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Madhya Pradesh plans bridge module as studies show students far behind grade

Starting August 1, a basic learning module, split into three parts, would be covered over four months, so that students can be brought up to their grade should, as expected, all classes start by then.

IT WASN’T easy but Sitaram Dewar, 40, a farmer owning 10 acres in Raisen district of Madhya Pradesh, put together some money to buy a mobile phone last year so that his daughter Neetu, entering Class 9, and son Ashish, a grade younger, could follow the online classes being conducted by their government schools. Still, to Dewar’s worry, Ashish is now struggling in basic math, which he once excelled at.

After a study across five states by the Azim Premji Foundation confirmed findings of its own Rajya Shiksha Kendra regarding the alarming regression in learning among students over the year of the pandemic and school shutdowns, the Madhya Pradesh government is set to roll out a course to make up the gap. Starting August 1, a basic learning module, split into three parts, would be covered over four months, so that students can be brought up to their grade should, as expected, all classes start by then.

When Covid forced schools to shut down, the state government had made course material available online, as well as over TV and radio transmissions. However, the inadequacy of this compared to in-person teaching was shown by an Azim Premji Foundation study in January 2021 to assess the foundation abilities of students compared to their previous class. Released in February, it said that about 92% of children had regressed in one particular language ability across all classes while the regression in mathematical skills was seen among 82% of them.

The foundation covered 16,067 government school students, including 1,767 in Madhya Pradesh. It submitted its findings to the Centre, which later shared them with states.

Ashok Prateek, Deputy Director of Rajya Shiksha Kendra (RSK), says till then they had no scientific study to show the effect of school shutdowns on the 80 lakh-odd government school students in the state till Class 8. “The findings matched the feedback we had received from our field officers.” It was then that the idea for a bridge course was formalised. A body under the Madhya Pradesh Education Department, the RSK looks after elementary education, as well as the State Council for Education Research and Training, Shiksha Mission and adult education.

An internal assessment by the RSK had also shown that while textbooks reached 98% of the 80 lakh government school students till Class 8, only 30.9% could access material over WhatsApp during the lockdown, while the figure for radio and TV was 12% and 25% respectively.

While the government had announced mohalla classes to reach such students, these faced practical challenges. Preeti Dawar, a middle-school government teacher in Alirajpur district, points out that during the first lockdown even transport was suspended, making travel difficult. “Often when we held mohalla classes at a student’s house, the family would be inconvenienced and we had to shift to the verandah. Students found it hard to focus with so much happening around them.”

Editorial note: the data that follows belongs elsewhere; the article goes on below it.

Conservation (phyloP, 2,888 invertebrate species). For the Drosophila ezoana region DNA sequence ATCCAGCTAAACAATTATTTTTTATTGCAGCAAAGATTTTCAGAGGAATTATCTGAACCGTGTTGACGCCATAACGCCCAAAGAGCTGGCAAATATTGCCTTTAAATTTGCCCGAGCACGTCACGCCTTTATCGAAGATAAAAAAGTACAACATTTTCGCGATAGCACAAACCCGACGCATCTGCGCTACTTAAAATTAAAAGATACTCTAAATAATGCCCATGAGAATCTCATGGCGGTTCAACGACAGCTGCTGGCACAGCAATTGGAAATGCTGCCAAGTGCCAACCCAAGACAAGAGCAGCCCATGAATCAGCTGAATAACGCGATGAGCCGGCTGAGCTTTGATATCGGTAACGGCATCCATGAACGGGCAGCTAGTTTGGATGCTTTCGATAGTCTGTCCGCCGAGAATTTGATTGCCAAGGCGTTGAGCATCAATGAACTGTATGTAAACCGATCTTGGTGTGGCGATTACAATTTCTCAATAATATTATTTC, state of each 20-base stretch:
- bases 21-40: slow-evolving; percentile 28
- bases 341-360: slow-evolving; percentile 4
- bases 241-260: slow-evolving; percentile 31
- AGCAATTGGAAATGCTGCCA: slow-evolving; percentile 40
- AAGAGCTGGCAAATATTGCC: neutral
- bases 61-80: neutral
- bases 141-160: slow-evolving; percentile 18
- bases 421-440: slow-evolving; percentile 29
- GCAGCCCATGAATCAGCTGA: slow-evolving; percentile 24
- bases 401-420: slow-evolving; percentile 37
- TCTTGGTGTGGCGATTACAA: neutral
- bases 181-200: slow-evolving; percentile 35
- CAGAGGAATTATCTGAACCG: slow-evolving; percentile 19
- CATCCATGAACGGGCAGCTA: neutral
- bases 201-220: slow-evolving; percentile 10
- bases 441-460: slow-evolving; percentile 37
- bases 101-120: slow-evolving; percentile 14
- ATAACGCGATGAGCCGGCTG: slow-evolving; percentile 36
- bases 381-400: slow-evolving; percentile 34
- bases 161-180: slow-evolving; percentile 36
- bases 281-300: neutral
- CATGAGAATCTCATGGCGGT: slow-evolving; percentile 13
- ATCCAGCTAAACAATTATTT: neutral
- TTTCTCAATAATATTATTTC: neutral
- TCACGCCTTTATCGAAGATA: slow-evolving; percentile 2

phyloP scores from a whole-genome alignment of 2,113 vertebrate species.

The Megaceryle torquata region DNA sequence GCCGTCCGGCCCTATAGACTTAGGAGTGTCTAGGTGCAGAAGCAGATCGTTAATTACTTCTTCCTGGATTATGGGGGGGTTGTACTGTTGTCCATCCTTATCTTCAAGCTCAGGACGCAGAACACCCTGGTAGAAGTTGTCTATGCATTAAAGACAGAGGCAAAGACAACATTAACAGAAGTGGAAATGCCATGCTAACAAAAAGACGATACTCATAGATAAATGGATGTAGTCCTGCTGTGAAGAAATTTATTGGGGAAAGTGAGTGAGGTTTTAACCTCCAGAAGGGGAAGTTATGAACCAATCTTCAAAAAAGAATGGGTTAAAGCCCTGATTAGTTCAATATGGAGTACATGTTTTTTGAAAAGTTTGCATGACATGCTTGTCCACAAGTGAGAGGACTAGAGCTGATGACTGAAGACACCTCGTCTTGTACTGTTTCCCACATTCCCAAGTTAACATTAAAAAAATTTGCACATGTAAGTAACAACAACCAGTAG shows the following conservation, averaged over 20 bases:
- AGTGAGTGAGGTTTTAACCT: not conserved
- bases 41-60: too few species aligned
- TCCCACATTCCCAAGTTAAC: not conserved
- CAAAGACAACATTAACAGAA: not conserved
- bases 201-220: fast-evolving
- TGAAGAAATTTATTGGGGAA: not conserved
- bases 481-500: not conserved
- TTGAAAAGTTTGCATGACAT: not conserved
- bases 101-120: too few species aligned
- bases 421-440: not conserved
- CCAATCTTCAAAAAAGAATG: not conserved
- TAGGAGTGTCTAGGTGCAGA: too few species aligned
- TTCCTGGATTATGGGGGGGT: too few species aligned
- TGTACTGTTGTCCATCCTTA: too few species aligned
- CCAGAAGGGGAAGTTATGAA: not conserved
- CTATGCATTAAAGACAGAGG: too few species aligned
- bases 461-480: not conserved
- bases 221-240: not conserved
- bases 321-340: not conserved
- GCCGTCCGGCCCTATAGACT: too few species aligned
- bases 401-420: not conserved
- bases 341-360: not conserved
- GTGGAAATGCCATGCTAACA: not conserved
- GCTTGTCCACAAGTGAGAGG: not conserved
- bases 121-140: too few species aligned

A UNICEF study between August and October 2020, across Assam, Bihar, Gujarat, Kerala, Madhya Pradesh and Uttar Pradesh, also found MP especially lagging in online classes. The study found that nearly 60% government school students in MP did not use any remote learning materials, much higher than the 40% average in the other states. Besides, it said, 40% of MP parents struggled to pay Internet recharge amount, 28% found it difficult to buy a device, while another 24% reported poor network connectivity.

About 57% of parents told UNICEF surveyors that they wanted schools to be reopened, and nearly 50% reported that their child’s mental health was ‘poor’ to ‘very poor’. In terms of support, the study said, 30% of parents demanded textbooks followed by 28% who wanted a device. The study recommended that MP should ensure textbooks, worksheets and midday meals, and facilitate calls to home and visits by teachers.

As per the learning module plan that starts August 1, under the first leg, ‘Prayas’, worksheets will be provided to re-interest students in curricula through fun activities. This will be followed by ‘Dakshata Unnayan’, where students will cover the basic concepts of previous grades based on how much they have regressed. In the final leg, ‘N-1, students will revise again the basic concepts.

A network of teachers and mentors will monitor the students. Apart from the 1.75 lakh teachers of government schools, the RSK is looking at roping in 3,500 teachers enrolled at its District Institutes of Education and Training (DIET).

RSK Director S Dhanraju said DIET teachers had already received training regarding the module. “We may also rope in 30,000-odd students of Diploma in Education in private colleges,” Dhanraju said, adding that teachers would be graded on their ability to help the students.

Officials admit that despite their best plans, four months might not prove enough to make up for a lost year. “It will take them at least two years of school learning to get back (to where they were)… but this is a start,” points out one.

As per the phase-wise reopening of schools announced by the state government, Classes 11 and 12 are to start July 25 at 50% capacity, followed by junior classes.

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